“Steve Jobs prized secrecy from his executives and employees during his tenure at Apple,” Brian X. Chen and Alexandra Alter report for The new York Times. “Now his top lieutenants are speaking out — to help shape the legacy of Steve Jobs.”
“Through interviews and tweets, Apple brass, including the chief executive, Timothy D. Cook, are throwing their weight behind a new unauthorized biography of the Apple co-founder, Becoming Steve Jobs, which goes on sale on Tuesday,” Chen and Alter report. “In the book, executives take aim at another title, Steve Jobs by Walter Isaacson, an authorized biography published shortly after Mr. Jobs’s death in 2011.”
“Mr. Isaacson’s best seller did a ‘tremendous disservice’ to the Apple chief, Mr. Cook said in the new book, written by Brent Schlender and Rick Tetzeli, and excerpted in the April issue of Fast Company. ‘It didn’t capture the person,’ Mr. Cook said. ‘The person I read about there is somebody I would never have wanted to work with over all this time,'” Chen and Alter report. “Jony Ive, Apple’s longtime design chief, added his criticism of Mr. Isaacson’s biography last month in a New Yorker profile. ‘My regard couldn’t be any lower’ for the book, he said, noting that he had read only parts of it.”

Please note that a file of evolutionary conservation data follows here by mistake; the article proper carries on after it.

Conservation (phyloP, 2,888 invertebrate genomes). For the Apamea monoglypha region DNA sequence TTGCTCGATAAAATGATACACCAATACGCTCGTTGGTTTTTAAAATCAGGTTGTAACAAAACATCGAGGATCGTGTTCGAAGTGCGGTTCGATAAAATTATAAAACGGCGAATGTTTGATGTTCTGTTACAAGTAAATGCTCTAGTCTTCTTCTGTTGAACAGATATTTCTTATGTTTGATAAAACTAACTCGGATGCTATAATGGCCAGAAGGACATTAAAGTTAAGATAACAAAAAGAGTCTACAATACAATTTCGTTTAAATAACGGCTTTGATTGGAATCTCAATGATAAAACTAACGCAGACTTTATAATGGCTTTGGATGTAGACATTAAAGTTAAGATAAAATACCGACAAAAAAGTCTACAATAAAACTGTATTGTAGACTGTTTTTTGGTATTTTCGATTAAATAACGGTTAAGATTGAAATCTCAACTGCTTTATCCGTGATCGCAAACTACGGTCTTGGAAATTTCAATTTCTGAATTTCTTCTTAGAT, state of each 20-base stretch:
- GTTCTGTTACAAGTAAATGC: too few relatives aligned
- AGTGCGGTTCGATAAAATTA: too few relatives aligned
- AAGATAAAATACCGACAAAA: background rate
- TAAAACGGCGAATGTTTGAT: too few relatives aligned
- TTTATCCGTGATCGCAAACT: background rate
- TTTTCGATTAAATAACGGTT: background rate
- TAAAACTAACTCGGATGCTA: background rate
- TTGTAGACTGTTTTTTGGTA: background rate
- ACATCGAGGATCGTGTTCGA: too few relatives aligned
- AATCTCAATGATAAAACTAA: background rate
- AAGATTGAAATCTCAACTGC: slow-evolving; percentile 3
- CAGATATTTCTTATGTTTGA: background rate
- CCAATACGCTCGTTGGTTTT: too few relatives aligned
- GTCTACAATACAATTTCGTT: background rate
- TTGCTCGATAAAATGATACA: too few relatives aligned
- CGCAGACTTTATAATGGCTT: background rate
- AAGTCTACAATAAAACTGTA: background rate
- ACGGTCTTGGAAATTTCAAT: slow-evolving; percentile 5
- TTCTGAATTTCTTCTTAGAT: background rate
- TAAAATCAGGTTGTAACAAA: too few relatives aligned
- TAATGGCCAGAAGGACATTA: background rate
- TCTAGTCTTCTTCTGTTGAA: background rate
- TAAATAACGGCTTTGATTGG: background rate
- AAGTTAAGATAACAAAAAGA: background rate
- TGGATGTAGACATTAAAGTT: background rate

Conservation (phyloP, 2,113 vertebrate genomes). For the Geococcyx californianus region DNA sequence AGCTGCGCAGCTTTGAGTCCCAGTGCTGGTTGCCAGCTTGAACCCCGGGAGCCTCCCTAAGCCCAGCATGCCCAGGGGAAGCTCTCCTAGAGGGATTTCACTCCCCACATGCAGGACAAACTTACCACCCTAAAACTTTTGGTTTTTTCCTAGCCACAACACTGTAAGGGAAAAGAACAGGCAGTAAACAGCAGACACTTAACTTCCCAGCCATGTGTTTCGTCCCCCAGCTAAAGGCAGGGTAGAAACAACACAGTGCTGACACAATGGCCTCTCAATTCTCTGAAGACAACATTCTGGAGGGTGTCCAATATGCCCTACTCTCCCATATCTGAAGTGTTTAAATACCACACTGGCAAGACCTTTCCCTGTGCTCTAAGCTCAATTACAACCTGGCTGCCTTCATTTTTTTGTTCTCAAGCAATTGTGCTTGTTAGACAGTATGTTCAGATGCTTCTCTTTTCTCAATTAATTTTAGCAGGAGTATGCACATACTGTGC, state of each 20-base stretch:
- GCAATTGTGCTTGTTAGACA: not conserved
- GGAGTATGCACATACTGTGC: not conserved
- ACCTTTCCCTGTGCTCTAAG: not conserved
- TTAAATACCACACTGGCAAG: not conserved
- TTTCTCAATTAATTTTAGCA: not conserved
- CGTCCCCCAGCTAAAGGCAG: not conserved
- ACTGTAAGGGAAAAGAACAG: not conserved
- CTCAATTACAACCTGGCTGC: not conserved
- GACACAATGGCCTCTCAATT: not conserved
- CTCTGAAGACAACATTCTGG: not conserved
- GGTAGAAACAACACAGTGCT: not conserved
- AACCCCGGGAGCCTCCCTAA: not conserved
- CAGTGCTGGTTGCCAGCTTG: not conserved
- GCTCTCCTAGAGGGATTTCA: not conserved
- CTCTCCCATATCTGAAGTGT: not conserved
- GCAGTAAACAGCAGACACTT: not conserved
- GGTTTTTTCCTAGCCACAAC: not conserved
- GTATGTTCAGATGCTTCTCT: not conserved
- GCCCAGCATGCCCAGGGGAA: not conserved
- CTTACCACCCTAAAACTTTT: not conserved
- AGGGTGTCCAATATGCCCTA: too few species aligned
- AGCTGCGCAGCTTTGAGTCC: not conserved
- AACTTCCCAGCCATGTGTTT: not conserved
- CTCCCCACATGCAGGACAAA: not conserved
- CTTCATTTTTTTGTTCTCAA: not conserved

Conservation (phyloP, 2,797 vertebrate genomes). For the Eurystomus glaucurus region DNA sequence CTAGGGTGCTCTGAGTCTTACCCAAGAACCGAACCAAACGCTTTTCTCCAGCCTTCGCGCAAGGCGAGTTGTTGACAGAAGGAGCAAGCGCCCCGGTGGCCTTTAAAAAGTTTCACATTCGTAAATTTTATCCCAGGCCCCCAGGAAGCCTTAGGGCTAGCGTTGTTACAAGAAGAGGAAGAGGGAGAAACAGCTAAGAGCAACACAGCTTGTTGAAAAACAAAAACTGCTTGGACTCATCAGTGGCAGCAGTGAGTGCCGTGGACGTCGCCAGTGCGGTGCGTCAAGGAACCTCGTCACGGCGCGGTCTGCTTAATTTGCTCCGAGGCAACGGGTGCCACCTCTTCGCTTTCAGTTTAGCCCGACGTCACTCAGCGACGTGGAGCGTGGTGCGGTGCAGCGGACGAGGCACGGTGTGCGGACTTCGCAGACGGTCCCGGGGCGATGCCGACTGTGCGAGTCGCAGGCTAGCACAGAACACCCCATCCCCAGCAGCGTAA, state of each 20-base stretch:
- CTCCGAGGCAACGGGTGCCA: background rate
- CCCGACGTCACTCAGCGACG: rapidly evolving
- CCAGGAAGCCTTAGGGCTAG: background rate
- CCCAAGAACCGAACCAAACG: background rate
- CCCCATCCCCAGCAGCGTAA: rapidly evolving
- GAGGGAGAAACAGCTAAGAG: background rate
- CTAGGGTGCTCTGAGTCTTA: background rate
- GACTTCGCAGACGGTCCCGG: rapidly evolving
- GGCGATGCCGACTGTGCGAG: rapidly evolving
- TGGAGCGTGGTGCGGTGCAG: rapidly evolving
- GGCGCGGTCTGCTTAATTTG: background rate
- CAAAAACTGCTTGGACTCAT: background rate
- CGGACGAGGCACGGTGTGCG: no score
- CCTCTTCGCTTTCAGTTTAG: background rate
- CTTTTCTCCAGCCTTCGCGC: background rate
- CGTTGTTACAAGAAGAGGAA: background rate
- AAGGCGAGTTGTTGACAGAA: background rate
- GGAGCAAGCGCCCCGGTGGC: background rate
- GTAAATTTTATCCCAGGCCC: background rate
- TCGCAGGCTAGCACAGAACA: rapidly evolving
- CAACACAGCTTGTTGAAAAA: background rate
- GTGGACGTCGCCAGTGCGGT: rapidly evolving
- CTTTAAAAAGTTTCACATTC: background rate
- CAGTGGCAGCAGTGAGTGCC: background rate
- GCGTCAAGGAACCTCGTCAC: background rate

Best portrayal is about to be released – Becoming Steve Jobs (book). Well done and first to get it right.
— Eddy Cue (@cue) March 16, 2015
After a long period of reflection following Steve’s death, we felt a sense of responsibility to say more about the Steve we knew. We decided to participate in Brent and Rick’s book because of Brent’s long relationship with Steve, which gave him a unique perspective on Steve’s life. The book captures Steve better than anything else we’ve seen, and we are happy we decided to participate. – Steve Dowling, Apple spokesperson
Much more in the full article here.
MacDailyNews Take: As we wrote over the weekend: Again, this — Schlender and Tetzeli’s book — sounds like the biography that we all wanted. Already, just from excerpts, there’s so much more than other “Steve Jobs” biographies.
How on God’s green earth did “official biographer” Walter Isaacson not know that Tim Cook offered Steve Jobs a part of his liver?
Seems like a very big item.
The fact is, Steve Jobs didn’t tell him. Perhaps Jobs realized that Walter was a “bozo” and he withheld crucial, interesting information so that the rest of the world could clearly see what an insipid, untalented bore Isaacson is? There’s really no other explanation other than that ol’ Walt lost his notes.
It’s one thing to write biographies of people long dead when there’s no one left alive who actually knew them. It’s quite another to take a dynamo like Steve Jobs and only be able to come up with pablum.
Although it was rare, it wasn’t the first time, but unfortunately it would be the last: Steve picked the wrong guy*.
*Sculley and Schmidt, for two prominent examples.